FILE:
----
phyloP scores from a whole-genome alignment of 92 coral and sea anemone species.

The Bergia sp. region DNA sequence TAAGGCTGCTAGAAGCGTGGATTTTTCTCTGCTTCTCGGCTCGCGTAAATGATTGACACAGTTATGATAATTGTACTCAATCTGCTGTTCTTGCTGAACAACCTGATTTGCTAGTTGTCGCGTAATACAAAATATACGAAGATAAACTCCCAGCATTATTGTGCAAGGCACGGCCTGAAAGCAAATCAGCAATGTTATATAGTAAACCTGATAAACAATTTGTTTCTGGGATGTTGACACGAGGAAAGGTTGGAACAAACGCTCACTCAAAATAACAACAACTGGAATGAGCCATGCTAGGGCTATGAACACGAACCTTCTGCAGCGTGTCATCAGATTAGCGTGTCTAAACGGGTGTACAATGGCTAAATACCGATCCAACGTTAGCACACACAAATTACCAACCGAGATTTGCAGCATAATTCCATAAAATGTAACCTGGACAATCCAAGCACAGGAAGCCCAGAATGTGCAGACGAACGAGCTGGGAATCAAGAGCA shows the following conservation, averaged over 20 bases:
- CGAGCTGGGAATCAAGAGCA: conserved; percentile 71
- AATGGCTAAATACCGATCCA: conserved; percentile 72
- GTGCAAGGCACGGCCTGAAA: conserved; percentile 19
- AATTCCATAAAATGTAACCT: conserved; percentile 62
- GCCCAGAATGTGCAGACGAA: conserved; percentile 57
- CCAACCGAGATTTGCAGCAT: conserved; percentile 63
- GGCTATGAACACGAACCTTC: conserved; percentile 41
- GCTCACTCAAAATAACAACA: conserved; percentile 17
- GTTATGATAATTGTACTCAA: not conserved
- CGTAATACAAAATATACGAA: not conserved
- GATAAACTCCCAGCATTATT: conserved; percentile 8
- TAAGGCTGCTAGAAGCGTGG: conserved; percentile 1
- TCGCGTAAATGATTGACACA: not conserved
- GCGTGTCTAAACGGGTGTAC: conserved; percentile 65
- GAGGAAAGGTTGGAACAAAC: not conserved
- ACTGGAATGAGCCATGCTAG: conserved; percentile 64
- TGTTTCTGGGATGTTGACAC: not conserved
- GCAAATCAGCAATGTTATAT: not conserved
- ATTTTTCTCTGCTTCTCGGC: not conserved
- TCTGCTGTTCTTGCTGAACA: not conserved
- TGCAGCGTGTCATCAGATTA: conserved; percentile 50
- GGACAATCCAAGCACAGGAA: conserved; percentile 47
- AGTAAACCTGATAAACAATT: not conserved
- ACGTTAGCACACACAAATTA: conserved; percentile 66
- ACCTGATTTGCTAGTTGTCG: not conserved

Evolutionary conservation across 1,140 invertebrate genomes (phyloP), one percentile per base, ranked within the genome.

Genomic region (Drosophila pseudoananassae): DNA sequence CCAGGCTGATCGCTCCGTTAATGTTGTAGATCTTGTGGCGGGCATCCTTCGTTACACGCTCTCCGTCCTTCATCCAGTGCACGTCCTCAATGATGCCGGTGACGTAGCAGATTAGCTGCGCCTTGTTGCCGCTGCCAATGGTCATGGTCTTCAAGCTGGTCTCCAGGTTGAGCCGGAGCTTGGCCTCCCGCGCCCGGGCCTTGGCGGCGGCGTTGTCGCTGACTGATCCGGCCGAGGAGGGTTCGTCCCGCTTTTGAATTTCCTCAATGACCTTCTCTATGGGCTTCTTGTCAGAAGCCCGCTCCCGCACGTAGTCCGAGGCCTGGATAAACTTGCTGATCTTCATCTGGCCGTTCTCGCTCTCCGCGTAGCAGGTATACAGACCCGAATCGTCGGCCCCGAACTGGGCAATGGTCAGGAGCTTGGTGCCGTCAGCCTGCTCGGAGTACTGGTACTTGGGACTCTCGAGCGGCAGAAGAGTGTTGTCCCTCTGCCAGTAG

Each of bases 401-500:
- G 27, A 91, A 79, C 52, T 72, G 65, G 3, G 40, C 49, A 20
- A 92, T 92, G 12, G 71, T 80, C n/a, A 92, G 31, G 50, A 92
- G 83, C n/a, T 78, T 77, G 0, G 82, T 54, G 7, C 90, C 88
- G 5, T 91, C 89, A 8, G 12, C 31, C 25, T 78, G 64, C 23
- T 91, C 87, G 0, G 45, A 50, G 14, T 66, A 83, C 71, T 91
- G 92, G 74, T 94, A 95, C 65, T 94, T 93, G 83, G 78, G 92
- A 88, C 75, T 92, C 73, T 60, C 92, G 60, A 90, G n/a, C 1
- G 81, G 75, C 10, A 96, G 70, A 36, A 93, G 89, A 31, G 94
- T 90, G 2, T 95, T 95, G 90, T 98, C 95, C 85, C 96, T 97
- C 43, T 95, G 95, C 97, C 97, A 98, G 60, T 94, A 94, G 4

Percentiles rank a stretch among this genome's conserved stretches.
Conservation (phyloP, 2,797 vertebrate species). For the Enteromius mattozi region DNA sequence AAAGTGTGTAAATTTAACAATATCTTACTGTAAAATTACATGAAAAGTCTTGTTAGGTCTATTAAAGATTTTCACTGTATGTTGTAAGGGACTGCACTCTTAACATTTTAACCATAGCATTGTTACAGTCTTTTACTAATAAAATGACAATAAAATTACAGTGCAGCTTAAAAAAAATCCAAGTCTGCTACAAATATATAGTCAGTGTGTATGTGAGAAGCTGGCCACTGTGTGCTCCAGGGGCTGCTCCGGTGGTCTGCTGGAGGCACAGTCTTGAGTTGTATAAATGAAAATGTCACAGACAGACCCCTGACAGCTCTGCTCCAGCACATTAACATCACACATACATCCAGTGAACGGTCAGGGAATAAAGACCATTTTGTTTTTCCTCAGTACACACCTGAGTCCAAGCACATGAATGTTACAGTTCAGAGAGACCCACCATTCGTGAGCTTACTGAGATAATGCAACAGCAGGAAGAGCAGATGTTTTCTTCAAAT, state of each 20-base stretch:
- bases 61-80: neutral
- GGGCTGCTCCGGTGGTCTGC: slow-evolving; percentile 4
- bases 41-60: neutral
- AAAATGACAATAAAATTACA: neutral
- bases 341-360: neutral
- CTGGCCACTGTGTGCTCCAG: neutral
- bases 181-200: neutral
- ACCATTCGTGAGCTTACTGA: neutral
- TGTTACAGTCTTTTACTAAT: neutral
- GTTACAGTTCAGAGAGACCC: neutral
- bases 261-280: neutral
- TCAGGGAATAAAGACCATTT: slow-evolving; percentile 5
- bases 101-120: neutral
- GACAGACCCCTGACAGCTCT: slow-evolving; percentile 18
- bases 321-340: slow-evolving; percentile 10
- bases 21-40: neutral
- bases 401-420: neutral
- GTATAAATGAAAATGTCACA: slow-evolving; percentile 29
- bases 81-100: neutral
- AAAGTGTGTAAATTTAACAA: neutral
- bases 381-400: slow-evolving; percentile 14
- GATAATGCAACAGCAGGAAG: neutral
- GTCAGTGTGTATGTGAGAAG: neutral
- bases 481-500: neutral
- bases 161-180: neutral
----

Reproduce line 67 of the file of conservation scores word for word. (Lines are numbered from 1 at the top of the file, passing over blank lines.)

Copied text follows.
- bases 161-180: neutral